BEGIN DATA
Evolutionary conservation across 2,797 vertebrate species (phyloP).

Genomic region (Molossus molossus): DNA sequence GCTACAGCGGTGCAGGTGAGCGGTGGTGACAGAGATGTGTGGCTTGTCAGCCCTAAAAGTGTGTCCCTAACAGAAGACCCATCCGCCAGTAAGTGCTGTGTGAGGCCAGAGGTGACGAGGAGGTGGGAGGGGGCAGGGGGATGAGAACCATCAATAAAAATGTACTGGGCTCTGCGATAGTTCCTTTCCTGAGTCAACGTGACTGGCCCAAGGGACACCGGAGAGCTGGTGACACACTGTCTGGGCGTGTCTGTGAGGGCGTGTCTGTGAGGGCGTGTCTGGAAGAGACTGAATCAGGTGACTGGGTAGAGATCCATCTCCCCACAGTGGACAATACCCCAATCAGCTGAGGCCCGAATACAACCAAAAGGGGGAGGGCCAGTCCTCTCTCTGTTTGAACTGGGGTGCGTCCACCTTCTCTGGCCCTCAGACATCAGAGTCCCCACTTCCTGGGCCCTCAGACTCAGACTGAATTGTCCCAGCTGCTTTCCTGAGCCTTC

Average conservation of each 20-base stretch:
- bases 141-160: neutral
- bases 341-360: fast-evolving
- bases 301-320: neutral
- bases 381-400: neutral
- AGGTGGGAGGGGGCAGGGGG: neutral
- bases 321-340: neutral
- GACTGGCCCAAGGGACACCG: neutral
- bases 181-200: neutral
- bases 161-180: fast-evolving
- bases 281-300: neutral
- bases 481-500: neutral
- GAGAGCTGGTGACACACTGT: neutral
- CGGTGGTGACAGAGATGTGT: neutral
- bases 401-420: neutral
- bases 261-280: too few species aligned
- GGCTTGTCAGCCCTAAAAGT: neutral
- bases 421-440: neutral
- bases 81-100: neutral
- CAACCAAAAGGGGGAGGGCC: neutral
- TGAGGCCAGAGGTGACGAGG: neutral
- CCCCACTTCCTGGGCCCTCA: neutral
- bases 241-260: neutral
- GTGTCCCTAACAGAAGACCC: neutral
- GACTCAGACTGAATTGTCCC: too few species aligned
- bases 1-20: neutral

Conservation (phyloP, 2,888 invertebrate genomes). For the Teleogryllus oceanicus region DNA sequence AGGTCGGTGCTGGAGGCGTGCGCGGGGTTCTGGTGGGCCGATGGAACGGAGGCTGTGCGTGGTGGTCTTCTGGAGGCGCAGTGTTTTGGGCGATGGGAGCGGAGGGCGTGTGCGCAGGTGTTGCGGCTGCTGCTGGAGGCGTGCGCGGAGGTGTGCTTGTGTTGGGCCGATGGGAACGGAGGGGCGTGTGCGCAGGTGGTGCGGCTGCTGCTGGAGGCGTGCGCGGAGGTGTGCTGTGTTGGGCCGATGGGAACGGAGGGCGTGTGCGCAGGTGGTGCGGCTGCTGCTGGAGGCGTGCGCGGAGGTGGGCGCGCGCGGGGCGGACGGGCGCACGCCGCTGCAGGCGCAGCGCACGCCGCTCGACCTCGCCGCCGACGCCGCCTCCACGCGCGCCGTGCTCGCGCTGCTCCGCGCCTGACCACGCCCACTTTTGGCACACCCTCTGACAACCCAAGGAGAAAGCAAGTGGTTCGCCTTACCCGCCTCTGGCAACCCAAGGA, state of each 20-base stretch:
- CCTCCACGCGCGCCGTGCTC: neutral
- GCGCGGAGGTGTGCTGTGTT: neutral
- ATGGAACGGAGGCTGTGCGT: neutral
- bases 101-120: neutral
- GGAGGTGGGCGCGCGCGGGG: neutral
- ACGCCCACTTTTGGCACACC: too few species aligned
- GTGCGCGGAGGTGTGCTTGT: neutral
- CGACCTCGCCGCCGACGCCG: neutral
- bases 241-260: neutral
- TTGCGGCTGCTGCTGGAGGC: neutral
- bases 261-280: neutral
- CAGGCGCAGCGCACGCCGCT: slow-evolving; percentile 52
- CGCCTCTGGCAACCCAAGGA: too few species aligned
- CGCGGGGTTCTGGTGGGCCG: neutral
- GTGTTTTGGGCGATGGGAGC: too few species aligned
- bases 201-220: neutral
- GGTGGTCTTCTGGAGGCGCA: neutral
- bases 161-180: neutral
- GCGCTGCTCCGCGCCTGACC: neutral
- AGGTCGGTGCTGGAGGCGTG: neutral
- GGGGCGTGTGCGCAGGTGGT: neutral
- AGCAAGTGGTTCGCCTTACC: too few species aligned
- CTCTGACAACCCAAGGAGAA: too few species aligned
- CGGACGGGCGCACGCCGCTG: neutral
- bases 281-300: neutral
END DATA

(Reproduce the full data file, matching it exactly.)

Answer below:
Evolutionary conservation across 2,797 vertebrate species (phyloP).

Genomic region (Molossus molossus): DNA sequence GCTACAGCGGTGCAGGTGAGCGGTGGTGACAGAGATGTGTGGCTTGTCAGCCCTAAAAGTGTGTCCCTAACAGAAGACCCATCCGCCAGTAAGTGCTGTGTGAGGCCAGAGGTGACGAGGAGGTGGGAGGGGGCAGGGGGATGAGAACCATCAATAAAAATGTACTGGGCTCTGCGATAGTTCCTTTCCTGAGTCAACGTGACTGGCCCAAGGGACACCGGAGAGCTGGTGACACACTGTCTGGGCGTGTCTGTGAGGGCGTGTCTGTGAGGGCGTGTCTGGAAGAGACTGAATCAGGTGACTGGGTAGAGATCCATCTCCCCACAGTGGACAATACCCCAATCAGCTGAGGCCCGAATACAACCAAAAGGGGGAGGGCCAGTCCTCTCTCTGTTTGAACTGGGGTGCGTCCACCTTCTCTGGCCCTCAGACATCAGAGTCCCCACTTCCTGGGCCCTCAGACTCAGACTGAATTGTCCCAGCTGCTTTCCTGAGCCTTC

Average conservation of each 20-base stretch:
- bases 141-160: neutral
- bases 341-360: fast-evolving
- bases 301-320: neutral
- bases 381-400: neutral
- AGGTGGGAGGGGGCAGGGGG: neutral
- bases 321-340: neutral
- GACTGGCCCAAGGGACACCG: neutral
- bases 181-200: neutral
- bases 161-180: fast-evolving
- bases 281-300: neutral
- bases 481-500: neutral
- GAGAGCTGGTGACACACTGT: neutral
- CGGTGGTGACAGAGATGTGT: neutral
- bases 401-420: neutral
- bases 261-280: too few species aligned
- GGCTTGTCAGCCCTAAAAGT: neutral
- bases 421-440: neutral
- bases 81-100: neutral
- CAACCAAAAGGGGGAGGGCC: neutral
- TGAGGCCAGAGGTGACGAGG: neutral
- CCCCACTTCCTGGGCCCTCA: neutral
- bases 241-260: neutral
- GTGTCCCTAACAGAAGACCC: neutral
- GACTCAGACTGAATTGTCCC: too few species aligned
- bases 1-20: neutral

Conservation (phyloP, 2,888 invertebrate genomes). For the Teleogryllus oceanicus region DNA sequence AGGTCGGTGCTGGAGGCGTGCGCGGGGTTCTGGTGGGCCGATGGAACGGAGGCTGTGCGTGGTGGTCTTCTGGAGGCGCAGTGTTTTGGGCGATGGGAGCGGAGGGCGTGTGCGCAGGTGTTGCGGCTGCTGCTGGAGGCGTGCGCGGAGGTGTGCTTGTGTTGGGCCGATGGGAACGGAGGGGCGTGTGCGCAGGTGGTGCGGCTGCTGCTGGAGGCGTGCGCGGAGGTGTGCTGTGTTGGGCCGATGGGAACGGAGGGCGTGTGCGCAGGTGGTGCGGCTGCTGCTGGAGGCGTGCGCGGAGGTGGGCGCGCGCGGGGCGGACGGGCGCACGCCGCTGCAGGCGCAGCGCACGCCGCTCGACCTCGCCGCCGACGCCGCCTCCACGCGCGCCGTGCTCGCGCTGCTCCGCGCCTGACCACGCCCACTTTTGGCACACCCTCTGACAACCCAAGGAGAAAGCAAGTGGTTCGCCTTACCCGCCTCTGGCAACCCAAGGA, state of each 20-base stretch:
- CCTCCACGCGCGCCGTGCTC: neutral
- GCGCGGAGGTGTGCTGTGTT: neutral
- ATGGAACGGAGGCTGTGCGT: neutral
- bases 101-120: neutral
- GGAGGTGGGCGCGCGCGGGG: neutral
- ACGCCCACTTTTGGCACACC: too few species aligned
- GTGCGCGGAGGTGTGCTTGT: neutral
- CGACCTCGCCGCCGACGCCG: neutral
- bases 241-260: neutral
- TTGCGGCTGCTGCTGGAGGC: neutral
- bases 261-280: neutral
- CAGGCGCAGCGCACGCCGCT: slow-evolving; percentile 52
- CGCCTCTGGCAACCCAAGGA: too few species aligned
- CGCGGGGTTCTGGTGGGCCG: neutral
- GTGTTTTGGGCGATGGGAGC: too few species aligned
- bases 201-220: neutral
- GGTGGTCTTCTGGAGGCGCA: neutral
- bases 161-180: neutral
- GCGCTGCTCCGCGCCTGACC: neutral
- AGGTCGGTGCTGGAGGCGTG: neutral
- GGGGCGTGTGCGCAGGTGGT: neutral
- AGCAAGTGGTTCGCCTTACC: too few species aligned
- CTCTGACAACCCAAGGAGAA: too few species aligned
- CGGACGGGCGCACGCCGCTG: neutral
- bases 281-300: neutral